You really ought to do something about it, I told myself with a tone of anger. Yet I added: though it would be best if you just took a seat and sat still for a moment.
I tuned in to this peculiar echo ringing in my thought process as if it were the opening riff of a song I couldn’t quite put my finger on. I stared at the chair and wondered if it would be in my best interest to just sit and be still? And if so, why? An instinct spoke to me from within: because once you become still, you will be better prepared to hear. That sounds about right, I thought, such a truth should never be denied.
For lack of any conscious reason, I turned my eyes upward to that of my companion in the “Upstairs” room. As most of you are aware, the eyes often speak out loud. A pair of complete strangers can fluently reveal their shared interest and mutual attraction with just one simple glance. That eye though, the one I couldn’t see spoke to me, and I understood. My lower body began to congeal as I paced the room, and I could hardly navigate my way to the chair without caving in completely.
My companion turned his monstrosity of a head to one side and peered upon me with curiosity and spoke. “Now that I have your attention, it may help you, as well as others, to first hear my story.”
“Yes, indeed,” I nodded shocked that he spoke to me. “Although first—if you don’t mind—could you afford us the pleasure of knowing your name?” I asked him.
He glared at me for an infinite minute without so much as a response or facial expression. Then he went on ahead of himself as if I never asked the question at all.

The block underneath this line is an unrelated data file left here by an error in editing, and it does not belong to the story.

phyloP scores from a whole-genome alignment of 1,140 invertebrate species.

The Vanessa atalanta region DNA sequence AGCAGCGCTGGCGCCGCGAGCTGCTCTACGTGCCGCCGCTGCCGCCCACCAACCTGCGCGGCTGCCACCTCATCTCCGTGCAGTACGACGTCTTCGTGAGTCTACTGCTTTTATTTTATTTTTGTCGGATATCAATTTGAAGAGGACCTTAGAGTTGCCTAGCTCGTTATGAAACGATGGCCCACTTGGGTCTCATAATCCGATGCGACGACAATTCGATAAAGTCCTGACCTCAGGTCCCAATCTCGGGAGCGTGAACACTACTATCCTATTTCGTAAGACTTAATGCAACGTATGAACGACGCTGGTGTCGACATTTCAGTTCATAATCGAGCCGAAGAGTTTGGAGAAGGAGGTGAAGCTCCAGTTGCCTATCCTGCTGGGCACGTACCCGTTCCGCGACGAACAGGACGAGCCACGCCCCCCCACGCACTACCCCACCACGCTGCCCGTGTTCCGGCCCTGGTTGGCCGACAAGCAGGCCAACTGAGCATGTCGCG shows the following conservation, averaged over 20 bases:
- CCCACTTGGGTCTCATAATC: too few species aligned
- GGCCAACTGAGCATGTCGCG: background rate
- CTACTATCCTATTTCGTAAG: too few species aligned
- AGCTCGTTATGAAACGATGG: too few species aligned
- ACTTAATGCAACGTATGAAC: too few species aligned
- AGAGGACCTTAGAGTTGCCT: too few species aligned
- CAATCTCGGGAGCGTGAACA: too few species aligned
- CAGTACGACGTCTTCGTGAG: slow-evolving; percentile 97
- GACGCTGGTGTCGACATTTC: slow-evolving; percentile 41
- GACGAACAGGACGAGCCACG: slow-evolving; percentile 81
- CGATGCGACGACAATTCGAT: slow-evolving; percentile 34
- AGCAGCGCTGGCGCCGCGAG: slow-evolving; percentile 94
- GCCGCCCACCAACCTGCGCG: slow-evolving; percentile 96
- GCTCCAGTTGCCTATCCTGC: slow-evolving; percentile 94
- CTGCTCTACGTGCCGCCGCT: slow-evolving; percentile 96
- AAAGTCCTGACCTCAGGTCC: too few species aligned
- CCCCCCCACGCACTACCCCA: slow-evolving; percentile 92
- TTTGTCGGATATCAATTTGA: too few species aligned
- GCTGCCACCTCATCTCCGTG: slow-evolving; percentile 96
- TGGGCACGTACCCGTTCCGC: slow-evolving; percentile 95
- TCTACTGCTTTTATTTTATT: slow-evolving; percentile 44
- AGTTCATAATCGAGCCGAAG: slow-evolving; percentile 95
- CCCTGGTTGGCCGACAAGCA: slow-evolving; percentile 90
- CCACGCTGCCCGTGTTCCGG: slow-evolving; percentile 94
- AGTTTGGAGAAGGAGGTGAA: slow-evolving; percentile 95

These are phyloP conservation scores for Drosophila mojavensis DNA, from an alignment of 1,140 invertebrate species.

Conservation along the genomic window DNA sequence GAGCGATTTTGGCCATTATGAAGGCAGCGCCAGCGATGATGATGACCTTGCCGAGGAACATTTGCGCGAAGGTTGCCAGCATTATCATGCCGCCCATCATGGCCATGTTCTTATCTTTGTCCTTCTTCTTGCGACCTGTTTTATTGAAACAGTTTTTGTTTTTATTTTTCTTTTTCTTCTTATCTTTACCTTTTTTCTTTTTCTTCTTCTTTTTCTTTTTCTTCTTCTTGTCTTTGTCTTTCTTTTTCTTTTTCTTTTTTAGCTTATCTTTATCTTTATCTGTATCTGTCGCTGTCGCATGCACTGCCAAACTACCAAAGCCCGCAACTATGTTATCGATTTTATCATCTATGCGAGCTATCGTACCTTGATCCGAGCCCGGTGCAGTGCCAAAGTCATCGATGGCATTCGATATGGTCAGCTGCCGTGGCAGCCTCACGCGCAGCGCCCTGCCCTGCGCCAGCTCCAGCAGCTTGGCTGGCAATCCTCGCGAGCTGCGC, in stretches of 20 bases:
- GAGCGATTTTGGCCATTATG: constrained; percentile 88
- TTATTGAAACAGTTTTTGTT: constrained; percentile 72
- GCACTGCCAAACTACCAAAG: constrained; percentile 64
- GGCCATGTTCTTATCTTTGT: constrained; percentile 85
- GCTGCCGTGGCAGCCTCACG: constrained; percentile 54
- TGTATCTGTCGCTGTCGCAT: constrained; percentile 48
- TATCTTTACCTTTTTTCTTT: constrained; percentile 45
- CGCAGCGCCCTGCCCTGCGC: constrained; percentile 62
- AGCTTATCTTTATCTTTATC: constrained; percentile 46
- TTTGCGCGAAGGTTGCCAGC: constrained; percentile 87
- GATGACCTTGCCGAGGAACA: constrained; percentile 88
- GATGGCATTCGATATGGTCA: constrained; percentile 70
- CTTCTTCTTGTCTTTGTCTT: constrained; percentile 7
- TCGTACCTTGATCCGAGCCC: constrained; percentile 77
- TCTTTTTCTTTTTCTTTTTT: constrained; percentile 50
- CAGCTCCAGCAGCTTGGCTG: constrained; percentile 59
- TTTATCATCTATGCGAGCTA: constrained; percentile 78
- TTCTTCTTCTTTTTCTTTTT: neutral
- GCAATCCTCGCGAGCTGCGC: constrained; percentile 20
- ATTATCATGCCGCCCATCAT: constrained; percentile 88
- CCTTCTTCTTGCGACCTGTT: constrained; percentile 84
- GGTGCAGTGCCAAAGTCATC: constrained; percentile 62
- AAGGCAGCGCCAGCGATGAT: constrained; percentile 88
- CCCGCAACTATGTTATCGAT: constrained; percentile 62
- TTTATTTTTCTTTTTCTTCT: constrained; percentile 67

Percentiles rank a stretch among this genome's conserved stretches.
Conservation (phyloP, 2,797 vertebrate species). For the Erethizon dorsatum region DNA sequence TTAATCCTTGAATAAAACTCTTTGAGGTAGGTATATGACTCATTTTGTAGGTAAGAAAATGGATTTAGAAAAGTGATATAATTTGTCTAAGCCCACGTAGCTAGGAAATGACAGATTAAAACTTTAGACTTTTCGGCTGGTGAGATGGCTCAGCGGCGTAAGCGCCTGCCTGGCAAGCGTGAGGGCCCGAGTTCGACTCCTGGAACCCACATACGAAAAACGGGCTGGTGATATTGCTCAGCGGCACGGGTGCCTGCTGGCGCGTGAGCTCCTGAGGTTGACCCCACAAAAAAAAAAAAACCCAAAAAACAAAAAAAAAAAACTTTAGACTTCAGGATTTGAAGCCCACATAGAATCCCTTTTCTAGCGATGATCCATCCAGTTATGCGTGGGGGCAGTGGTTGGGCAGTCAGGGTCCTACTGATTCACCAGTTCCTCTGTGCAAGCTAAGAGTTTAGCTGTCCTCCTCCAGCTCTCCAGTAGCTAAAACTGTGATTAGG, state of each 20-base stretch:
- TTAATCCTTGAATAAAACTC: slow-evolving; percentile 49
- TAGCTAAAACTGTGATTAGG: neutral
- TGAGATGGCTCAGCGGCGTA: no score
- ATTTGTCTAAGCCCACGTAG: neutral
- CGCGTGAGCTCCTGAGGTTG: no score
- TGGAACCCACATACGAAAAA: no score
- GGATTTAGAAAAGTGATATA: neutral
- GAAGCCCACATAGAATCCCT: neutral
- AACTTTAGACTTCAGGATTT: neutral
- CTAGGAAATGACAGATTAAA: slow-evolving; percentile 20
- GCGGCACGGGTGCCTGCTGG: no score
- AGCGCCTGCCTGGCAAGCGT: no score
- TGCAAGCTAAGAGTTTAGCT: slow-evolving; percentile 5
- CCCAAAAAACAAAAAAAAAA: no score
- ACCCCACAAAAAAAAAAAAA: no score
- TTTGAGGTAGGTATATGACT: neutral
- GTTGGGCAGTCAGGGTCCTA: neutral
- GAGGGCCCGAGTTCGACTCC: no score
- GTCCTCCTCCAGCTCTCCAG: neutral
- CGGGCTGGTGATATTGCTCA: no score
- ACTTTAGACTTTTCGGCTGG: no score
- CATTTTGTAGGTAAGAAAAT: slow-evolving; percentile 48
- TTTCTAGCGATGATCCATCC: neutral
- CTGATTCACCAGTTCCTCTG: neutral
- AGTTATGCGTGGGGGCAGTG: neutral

“I was born somewhere in the forests of a different kind of wild,” he mentioned matter of factly. “I’ve never taken the time to find out precisely where, and see no reason as to why I should start now. Though, I do have a random question for you. Do you happen to have any sort of history as far as poaching wild animals for zoos and circuses is concerned?” He asked concertedly.
Shaking my head—startled at the question—I answered, “I know nothing about what you speak of.”
His eye sighed and he spoke with a shrug. “That’s good. I have no actual memory of my first circumstance of being caught—though, I have memories of plenty other circumstances. In any case, I was taken into captivity and eventually sold to a zoo in a small but sprawling Southern town. The loveliest village on the plains I once heard them call it. I cannot for the life of me say which town it was, for the awareness of such things, please remember, I have none. But there I lived and grew for lots of years.”
He paused and chewed absentmindedly on a mound of peanuts for a while, as if he were gathering his thoughts about him…
In places such as a zoo—speaking again, at last—where wild animals are locked away in cages, most of those caged are more wise than their relatives lost in the distant wild. This being because even the dimmest of those of those caged cannot help but sense that something doesn’t quite add up with such style of living arrangements.
When I say that some are more wise, I’m not one to try and imply that some have acquired the power of deductive reasoning. But the lion, the one you often notice pacing the cage, is nonetheless preoccupied with something that human nature might recognize as critical thinking.
And this thought begs the critical question: why?
“Why! Why! Why?” The lion asks itself, minute after minute, hour after hour, day after day, end to seamless end, as it retraces its circuitous path left to decay away locked in a cage. The lion cannot dissect the question or even pretend to begin to elaborate upon it. If one were somehow able to ask the beast, “why what?” It would not be able to answer.
Nevertheless, such a question as why burns like an inextinguishable flame within the heart, generating a sort of searing pain that will not diminish until the beast lapses into a kind of terminal malaise, one in which, the powers-that-be consider as a rejection of life held in captivity. And these sorts of questions are ones that no beast asks himself in his native habitat.